But BAE Systems forecast flat earnings overall in 2018 as it adjusted to lower production of the aircraft.
“The opportunity pipeline - in terms of campaigns in Europe and in the Middle East is as good as we’ve seen it,” BAE Systems’ CEO Charles Woodburn said
in a webcast following the announcement of the UK-headquartered company’s annual results.
“It certainly encourages us we will see growth coming into the next decade in Typhoon production,” he said.
His comments come as Typhoon production has slowed, at the cost of jobs, with the company announcing last October it would make nearly 2000 job cuts, due in part to a lack of jet orders.
BAE’s earnings statement released on Feb. 22 said that overall sales of airborne vehicles is expected to be 5 percent lower due to the completion of Typhoon contracts with Europe, Saudi Arabia and Oman.
Last year, the first eight Typhoon and all eight Hawk aircraft for Oman were delivered. The four remaining Typhoon aircraft are due to be delivered this year.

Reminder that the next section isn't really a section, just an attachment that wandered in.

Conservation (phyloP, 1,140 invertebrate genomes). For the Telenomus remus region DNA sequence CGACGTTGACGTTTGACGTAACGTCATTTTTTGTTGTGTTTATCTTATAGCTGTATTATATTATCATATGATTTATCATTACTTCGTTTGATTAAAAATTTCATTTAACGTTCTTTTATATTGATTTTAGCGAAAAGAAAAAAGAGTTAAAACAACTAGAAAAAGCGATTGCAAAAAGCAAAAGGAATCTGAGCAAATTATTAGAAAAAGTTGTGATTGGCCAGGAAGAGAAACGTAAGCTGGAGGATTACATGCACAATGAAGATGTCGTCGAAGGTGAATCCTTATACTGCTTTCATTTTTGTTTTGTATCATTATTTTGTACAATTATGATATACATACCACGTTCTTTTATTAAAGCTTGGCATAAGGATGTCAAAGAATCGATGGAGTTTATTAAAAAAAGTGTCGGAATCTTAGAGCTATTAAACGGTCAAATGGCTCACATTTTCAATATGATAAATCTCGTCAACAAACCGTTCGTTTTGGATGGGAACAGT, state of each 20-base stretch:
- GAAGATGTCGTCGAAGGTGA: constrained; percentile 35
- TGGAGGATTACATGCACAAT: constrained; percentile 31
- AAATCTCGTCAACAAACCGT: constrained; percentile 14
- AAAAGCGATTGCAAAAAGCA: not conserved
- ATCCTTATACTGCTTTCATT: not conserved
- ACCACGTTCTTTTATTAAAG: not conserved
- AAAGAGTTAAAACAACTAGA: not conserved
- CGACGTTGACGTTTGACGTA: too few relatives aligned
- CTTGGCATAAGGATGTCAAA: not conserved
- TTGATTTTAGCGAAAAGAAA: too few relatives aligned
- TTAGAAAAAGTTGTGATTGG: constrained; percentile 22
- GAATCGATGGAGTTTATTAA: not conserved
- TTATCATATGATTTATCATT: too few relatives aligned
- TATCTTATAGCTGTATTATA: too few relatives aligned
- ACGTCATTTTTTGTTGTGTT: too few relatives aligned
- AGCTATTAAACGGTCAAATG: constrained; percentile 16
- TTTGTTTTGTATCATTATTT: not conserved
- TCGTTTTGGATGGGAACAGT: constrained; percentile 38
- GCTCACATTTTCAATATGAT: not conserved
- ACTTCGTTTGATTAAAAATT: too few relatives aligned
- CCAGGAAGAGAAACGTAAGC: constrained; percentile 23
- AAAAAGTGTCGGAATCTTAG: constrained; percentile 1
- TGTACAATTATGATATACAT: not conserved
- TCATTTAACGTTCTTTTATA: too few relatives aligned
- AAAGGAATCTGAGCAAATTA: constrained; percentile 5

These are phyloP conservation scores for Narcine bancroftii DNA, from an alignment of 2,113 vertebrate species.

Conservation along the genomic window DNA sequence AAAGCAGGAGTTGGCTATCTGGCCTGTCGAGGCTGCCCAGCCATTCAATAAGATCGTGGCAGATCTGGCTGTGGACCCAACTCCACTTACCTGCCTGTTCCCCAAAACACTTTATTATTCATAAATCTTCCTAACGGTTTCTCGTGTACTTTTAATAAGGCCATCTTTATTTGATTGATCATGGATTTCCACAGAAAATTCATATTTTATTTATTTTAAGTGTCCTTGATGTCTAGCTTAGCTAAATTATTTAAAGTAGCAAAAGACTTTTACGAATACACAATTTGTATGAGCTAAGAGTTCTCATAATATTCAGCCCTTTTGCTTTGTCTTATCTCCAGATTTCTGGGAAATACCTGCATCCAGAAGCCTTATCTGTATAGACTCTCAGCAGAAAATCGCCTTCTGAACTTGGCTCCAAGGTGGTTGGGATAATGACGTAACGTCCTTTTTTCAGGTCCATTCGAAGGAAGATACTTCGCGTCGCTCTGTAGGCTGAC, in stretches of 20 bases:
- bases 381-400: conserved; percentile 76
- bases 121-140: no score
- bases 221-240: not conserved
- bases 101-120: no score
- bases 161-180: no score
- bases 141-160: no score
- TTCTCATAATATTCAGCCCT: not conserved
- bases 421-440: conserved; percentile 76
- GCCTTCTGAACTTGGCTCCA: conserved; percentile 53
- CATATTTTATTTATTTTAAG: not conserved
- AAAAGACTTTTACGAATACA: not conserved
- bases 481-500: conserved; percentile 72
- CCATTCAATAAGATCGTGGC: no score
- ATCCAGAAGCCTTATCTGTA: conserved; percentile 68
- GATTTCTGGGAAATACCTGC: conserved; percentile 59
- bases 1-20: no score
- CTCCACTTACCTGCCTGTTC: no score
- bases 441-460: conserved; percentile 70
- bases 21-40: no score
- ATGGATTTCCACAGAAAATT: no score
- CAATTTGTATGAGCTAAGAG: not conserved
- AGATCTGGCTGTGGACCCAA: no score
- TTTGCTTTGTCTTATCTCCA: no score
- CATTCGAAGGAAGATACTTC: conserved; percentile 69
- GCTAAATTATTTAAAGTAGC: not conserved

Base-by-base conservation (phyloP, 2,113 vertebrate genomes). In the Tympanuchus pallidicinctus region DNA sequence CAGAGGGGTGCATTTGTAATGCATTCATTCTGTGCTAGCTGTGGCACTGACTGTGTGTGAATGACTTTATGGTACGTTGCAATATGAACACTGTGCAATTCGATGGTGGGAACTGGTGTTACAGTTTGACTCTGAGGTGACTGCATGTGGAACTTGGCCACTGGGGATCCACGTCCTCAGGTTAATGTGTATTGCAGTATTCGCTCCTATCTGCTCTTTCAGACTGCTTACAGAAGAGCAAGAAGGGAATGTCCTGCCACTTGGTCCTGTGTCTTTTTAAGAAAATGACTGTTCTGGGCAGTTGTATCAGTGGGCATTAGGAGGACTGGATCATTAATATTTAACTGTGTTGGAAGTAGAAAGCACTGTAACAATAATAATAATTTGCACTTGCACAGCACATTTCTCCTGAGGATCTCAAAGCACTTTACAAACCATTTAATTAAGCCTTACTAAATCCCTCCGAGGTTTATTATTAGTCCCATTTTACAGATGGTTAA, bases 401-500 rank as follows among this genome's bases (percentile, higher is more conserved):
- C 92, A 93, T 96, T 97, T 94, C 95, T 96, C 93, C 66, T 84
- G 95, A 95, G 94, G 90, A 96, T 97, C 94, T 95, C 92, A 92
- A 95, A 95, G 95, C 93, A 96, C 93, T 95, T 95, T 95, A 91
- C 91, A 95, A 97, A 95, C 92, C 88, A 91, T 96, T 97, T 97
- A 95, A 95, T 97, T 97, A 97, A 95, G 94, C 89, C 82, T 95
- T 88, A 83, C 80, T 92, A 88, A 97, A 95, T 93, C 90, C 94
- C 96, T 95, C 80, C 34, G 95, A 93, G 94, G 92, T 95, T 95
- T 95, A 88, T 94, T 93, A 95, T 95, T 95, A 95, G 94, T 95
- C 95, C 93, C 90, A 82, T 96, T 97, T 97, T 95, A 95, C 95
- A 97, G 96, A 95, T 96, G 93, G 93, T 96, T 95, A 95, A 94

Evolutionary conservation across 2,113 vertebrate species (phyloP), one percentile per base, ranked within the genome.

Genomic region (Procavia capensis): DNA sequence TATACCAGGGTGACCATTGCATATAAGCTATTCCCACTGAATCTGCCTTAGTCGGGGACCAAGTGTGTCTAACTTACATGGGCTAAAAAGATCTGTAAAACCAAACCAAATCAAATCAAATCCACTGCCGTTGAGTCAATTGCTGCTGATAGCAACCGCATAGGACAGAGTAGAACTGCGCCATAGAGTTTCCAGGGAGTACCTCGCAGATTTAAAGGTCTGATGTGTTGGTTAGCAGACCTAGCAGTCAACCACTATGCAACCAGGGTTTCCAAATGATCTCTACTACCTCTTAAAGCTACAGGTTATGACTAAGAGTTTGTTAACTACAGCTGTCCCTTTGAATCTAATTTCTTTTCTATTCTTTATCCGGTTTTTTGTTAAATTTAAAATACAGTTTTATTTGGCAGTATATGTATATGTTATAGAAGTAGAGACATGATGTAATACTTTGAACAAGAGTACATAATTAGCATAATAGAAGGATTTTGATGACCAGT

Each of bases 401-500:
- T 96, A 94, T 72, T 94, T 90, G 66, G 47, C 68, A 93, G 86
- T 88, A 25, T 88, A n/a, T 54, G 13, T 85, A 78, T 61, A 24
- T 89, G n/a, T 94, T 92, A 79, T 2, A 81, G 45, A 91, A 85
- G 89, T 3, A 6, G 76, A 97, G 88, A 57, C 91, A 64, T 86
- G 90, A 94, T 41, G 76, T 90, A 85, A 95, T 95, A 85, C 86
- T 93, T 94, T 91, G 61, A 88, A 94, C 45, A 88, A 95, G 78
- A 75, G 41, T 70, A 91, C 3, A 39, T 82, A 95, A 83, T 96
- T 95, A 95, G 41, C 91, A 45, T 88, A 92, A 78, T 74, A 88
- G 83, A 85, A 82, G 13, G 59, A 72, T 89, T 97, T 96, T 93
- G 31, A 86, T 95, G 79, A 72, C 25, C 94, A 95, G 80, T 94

Typhoon support service packages are now helping deliver more revenue than aircraft production, and this is an area that is expected to grow, said Woodburn.
However, he said he expected Typhoon production will start to stabilize in coming years, particularly due to the confirmed £5 billion contract with Qatar, secured last December, to supply 24 Typhoon aircraft.
“We continue to pursue further export opportunities which if secured would drive growth back,” he said in his presentation.
Woodburn’s optimism could revive hopes in the industry that there might be progress on the much-anticipated, but yet to materialize deal to sell 48 Typhoons to Saudi Arabia.
Saudi Arabia accounted for 16 percent of BAE Systems’ total sales last year, with the US remaining the company’s biggest market accounting for 39 percent of sales.
Overall, BAE Systems’ sales were up by £0.6 billion to reach £19.6 billion in 2017. Operating profit decreased to £1.48 billion from £1.74 billion recorded in 2016.
“With an improving outlook for defence budgets in a number of our markets, we are well placed to generate good returns for shareholders,” Woodburn said in an official statement.
The company decided on a final dividend of 13 pence per share, making a total of 21.8 pence per share for the year, marking an increase on 2 percent on 2016.